The right-wing turn the Netherlands took in the elections on 22nd November did not escape anyone's attention. The fact that Geert Wilders' party, PVV (Partij voor de Vrijheid), emerged victorious with 37 seats (for now), is being noticed all over Europe and even reached US media. It is therefore no surprise that Dutch trend forecaster Edwin van den Hoek started his trend seminar for SS25 with this topic.
“Everything I'm going to say will seem irrelevant because of this. But it is not,” stressed Van den Hoek. Indeed, he sees a movement emerging that is looking for more, more, more. The trend that emerged during the corona period, where we were getting rid of stuff like crazy, is no more. Everything has to be bigger again. But, is that still possible? Is there still more? Or, should we just be content with what we have?
We are falling into old patterns, Van den Hoek concludes. To deal with this, he offers tips based on trends. His trend story is divided into four major themes, with revaluation, artificial intelligence, technology and seduction playing the leading roles.
Edwin van den Hoek on SS25: Goodbye throwaway culture, hello upcycling
The first theme is called 'Handmade' and calls attention to upcycling garments, buying second-hand items and using deadstock. We do want nicer, bigger, more expensive items, but what if we can find something even nicer in what already exists?, Van den Hoek asks. The message is clear: we need to get rid of throwaway culture and revalue what we have.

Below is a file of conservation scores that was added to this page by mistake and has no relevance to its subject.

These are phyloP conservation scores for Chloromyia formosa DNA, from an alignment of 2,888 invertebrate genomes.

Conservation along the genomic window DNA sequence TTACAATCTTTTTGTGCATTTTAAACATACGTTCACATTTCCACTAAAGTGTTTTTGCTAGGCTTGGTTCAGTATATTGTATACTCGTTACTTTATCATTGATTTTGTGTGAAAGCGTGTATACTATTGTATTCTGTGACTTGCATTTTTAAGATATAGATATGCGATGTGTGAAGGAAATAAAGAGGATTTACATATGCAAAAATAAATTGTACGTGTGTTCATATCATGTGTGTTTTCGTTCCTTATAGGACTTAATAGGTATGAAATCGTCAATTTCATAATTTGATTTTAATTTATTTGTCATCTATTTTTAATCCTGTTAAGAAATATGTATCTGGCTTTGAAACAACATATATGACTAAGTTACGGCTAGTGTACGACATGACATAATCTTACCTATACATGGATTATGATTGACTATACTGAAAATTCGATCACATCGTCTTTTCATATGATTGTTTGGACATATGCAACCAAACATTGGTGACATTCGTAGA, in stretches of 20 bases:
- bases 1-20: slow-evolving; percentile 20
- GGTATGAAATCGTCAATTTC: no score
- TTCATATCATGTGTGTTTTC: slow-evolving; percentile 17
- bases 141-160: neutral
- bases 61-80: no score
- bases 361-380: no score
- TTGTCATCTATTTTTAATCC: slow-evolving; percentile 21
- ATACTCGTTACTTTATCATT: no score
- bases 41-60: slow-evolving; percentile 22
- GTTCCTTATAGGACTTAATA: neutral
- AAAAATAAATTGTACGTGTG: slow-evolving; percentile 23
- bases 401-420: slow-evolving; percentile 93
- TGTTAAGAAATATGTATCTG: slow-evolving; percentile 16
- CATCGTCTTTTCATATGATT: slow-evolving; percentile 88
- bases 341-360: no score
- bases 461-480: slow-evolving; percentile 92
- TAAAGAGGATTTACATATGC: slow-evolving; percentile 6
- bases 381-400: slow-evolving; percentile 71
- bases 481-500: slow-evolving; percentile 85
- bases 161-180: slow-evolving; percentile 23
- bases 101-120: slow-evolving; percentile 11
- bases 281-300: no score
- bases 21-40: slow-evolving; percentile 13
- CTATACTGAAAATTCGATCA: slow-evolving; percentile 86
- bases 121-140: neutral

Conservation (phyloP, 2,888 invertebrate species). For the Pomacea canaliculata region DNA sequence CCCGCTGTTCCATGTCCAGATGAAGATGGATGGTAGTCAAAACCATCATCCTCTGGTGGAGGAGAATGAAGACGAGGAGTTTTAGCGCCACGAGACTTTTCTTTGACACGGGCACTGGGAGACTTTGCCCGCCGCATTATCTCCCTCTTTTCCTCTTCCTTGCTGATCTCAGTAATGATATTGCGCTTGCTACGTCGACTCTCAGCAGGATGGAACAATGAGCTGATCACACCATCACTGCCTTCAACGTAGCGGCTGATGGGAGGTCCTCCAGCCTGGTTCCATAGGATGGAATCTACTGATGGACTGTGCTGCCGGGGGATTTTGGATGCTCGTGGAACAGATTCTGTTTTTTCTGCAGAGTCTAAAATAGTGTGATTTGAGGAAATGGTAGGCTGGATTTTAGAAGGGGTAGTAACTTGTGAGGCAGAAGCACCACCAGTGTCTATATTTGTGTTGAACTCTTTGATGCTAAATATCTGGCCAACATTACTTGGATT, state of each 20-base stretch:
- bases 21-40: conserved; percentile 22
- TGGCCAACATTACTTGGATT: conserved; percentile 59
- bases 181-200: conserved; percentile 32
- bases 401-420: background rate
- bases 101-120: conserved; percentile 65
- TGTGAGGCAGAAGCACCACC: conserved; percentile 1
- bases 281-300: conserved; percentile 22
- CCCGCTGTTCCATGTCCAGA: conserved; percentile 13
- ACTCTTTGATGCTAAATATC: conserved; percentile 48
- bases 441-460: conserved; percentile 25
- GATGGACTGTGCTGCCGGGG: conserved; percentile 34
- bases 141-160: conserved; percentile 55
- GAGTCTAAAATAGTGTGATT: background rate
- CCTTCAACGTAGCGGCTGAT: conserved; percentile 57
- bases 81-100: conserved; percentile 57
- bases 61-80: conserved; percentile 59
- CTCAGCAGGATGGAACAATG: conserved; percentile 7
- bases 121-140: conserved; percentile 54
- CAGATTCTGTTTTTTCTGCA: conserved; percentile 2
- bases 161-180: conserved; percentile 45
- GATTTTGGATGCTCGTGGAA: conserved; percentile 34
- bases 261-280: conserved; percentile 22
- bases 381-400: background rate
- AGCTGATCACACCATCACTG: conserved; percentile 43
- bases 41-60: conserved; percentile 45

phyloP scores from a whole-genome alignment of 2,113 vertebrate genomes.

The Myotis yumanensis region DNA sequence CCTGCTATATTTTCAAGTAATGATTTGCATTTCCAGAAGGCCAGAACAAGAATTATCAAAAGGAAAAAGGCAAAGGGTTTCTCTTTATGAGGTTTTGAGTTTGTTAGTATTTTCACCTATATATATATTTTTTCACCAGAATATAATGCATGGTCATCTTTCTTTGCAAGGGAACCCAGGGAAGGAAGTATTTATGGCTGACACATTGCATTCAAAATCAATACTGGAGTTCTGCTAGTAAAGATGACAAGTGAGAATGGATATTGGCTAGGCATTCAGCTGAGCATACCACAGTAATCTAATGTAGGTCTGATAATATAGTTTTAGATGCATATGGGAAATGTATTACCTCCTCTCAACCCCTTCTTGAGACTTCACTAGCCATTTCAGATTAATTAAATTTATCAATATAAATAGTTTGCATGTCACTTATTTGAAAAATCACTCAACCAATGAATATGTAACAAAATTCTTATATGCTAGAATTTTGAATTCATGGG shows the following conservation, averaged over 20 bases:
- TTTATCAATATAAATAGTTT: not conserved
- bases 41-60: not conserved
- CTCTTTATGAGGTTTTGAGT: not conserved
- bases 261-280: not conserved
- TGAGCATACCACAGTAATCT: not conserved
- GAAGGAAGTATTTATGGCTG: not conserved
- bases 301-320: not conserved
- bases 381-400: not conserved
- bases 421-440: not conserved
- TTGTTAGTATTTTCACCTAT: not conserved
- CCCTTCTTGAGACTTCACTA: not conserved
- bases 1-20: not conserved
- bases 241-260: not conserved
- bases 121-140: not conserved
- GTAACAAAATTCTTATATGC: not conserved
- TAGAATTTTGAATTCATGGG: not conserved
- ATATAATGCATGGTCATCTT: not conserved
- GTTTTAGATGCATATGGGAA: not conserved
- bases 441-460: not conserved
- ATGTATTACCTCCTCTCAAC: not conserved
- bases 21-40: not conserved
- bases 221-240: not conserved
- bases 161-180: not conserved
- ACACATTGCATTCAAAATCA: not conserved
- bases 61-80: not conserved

In clothing, this translates into items made from deadstock or reused materials. Here, patchwork is characteristic, where individual parts are brought together to form a whole. The beauty of ripped jeans returns and this trend extends to knitwear, which will increasingly show gaps and holes. In addition, there is room for embellished garments.
Within the ‘Handmade’ trend, we will not only revalue the garment, but also express our appreciation for different cultures. „We want to connect with the people who make our products,“ according to the forecaster. It manifests itself in big graphics on clothes. The work of designer Chulaap is an example.
A menswear trend for SS25: Graphics, playful and candy colours
Whereas during the corona period we adhered to Marie Kondo's tidying method, which consists of clearing, throwing away and organising, and strived for a minimalist life, the time has now come to pull out all the stops. The inner child is resurfacing according to Van den Hoek.
In the ‘Artifical’ theme, this manifests itself in ‘childlike graphics, intense colours reminiscent of toys, and pastel shades. It is a theme the forecaster can imagine translating to shore concepts too.
To give an example of fashion brands that already have this trend as part of their history, we dive into the archives of Louis Vuitton and Moschino. Louis Vuitton is known for block prints, which are telling for this theme, combined with intense colours. Gucci and Moschino have shown good examples of the graphic trend.
Menswear SS25: Ergonomics and new shapes